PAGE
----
Intriguing image from the late 1800’s, posted originally by Ryan Curley in 2014.
Provincetown in the late 19th century was a prosperous fishing village and an important harbor of refuge for ships traveling between the ports of Boston and New York. Prior to the Cape Cod Canal’s opening in 1914 Provincetown’s deep water harbor was vital to the East Coasts seaborne trade. Steamships bringing tourist shared space at Provincetown’s numerous wharfs with fishing schooners and other shipping. By the late 1800s Provincetown was already known as an artist’s colony. In the image above Long Point is seen wrapping along the lower right with long point lighthouse at its tip. The circular constructions off of the point are fish weirs which were used to trap fish. The square earthen berms on Long point are the remains of the Long Point (artillery) Battery that was constructed during the civil war and acquired the moniker “Fort Useless” or “Fort Ridiculous” among local residents, and proof that Cape Cod’s biting sense of humor has deep roots. The other buildings on the point are the Cape Cod Oil Works a whale and fish oil processing factory. What is known today as MacMillan Warf was then known as Railroad Wharf as the railroad ran directly out onto it. The Pilgrim Monument had not yet been built and the town was situated around the harbor with its waters being the main though fare with transportation provided by the residents’ boats and skiffs, the roads were mostly after thoughts, so you can blame the harbor the next time you get stuck on one of Provincetown’s notoriously narrow streets. In the background you can see Hatches Harbor, Race Point and the Race Point Light.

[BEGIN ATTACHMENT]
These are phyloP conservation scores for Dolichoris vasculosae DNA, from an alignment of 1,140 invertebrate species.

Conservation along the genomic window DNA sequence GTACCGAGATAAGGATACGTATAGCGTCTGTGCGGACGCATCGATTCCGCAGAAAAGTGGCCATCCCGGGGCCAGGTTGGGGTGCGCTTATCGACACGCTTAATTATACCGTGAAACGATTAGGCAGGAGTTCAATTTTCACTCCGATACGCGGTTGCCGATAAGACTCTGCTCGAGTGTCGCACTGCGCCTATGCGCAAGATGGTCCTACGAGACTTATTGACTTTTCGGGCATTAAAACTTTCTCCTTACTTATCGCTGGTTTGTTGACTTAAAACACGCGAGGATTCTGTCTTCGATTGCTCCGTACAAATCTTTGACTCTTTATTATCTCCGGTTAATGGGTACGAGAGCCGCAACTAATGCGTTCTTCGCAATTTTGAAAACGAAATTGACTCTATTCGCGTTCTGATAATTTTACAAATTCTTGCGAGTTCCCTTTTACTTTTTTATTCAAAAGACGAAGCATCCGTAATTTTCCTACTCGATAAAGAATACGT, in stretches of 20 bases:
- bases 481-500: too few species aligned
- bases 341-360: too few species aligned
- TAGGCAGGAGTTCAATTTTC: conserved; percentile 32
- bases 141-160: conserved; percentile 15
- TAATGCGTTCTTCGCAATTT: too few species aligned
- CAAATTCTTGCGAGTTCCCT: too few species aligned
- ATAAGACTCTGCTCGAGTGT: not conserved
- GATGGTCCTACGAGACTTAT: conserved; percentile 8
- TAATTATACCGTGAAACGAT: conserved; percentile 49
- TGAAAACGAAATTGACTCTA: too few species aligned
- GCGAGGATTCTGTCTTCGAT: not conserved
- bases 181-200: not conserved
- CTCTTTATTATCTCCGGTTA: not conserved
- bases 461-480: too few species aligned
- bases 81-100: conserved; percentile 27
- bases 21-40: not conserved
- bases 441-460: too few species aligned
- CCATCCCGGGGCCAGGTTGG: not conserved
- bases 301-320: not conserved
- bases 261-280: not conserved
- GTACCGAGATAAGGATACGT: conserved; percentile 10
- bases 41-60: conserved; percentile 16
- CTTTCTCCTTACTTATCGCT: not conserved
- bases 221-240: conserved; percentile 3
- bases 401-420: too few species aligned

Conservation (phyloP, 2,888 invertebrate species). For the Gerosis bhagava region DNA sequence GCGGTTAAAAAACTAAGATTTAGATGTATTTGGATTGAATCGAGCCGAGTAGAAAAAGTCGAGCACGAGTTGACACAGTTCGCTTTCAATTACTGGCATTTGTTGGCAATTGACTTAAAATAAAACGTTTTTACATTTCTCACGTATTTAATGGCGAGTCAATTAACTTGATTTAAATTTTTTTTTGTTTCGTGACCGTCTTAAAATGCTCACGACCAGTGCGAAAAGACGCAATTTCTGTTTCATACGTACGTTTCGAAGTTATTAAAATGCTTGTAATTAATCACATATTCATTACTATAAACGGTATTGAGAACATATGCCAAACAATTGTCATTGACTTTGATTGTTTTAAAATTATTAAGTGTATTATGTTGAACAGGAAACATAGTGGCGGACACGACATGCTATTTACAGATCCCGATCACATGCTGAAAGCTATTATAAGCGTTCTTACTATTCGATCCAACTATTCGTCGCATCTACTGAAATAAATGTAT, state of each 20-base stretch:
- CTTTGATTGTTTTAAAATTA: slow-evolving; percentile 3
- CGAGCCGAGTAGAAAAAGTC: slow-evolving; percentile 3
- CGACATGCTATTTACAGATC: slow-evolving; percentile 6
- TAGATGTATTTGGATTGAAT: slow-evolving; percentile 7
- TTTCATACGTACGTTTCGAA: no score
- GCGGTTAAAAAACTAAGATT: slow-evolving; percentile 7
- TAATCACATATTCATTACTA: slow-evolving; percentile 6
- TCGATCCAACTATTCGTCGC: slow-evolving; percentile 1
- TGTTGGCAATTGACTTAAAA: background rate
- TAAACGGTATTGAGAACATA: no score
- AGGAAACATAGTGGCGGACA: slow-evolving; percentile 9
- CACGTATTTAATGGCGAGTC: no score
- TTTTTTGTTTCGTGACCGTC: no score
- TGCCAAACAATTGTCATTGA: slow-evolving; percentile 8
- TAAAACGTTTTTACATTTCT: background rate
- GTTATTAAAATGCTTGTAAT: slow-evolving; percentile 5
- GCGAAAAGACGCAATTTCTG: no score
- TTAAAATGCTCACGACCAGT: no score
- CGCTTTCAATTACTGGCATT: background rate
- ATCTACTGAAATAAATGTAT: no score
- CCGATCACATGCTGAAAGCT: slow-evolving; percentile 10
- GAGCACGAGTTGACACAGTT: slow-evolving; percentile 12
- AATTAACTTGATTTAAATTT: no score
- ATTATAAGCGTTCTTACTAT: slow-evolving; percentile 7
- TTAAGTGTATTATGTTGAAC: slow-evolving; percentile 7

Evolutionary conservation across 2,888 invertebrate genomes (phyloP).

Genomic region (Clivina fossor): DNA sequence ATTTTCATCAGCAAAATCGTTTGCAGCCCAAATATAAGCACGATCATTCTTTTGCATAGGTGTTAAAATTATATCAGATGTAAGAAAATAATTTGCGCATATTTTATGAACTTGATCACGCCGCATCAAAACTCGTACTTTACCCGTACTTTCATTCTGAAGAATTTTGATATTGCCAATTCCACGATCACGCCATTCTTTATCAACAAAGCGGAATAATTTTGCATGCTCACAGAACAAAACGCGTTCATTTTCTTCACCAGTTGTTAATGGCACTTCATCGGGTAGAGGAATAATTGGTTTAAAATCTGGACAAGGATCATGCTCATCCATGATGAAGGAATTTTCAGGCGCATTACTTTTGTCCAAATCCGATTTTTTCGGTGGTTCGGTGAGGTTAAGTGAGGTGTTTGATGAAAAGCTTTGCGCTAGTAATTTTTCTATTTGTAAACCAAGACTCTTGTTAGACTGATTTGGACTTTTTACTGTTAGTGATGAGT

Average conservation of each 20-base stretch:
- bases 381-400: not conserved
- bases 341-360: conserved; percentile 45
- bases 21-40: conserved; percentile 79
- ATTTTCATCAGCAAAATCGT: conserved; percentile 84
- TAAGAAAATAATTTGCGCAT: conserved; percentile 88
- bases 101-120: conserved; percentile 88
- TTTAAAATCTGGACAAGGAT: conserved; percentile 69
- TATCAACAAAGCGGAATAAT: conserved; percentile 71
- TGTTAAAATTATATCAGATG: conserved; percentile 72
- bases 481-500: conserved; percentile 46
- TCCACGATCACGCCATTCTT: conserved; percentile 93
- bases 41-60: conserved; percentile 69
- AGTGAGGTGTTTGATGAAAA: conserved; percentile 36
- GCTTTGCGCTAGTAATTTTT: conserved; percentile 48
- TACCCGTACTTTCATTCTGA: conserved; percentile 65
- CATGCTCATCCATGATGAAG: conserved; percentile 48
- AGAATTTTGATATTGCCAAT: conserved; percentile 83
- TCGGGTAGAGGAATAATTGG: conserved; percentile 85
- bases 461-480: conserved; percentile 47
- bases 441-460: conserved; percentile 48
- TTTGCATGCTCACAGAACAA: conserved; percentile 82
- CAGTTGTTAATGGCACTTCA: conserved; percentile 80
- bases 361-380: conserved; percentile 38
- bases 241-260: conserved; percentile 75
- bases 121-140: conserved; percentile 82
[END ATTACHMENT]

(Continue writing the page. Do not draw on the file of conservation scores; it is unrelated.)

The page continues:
ryan curley post from 2014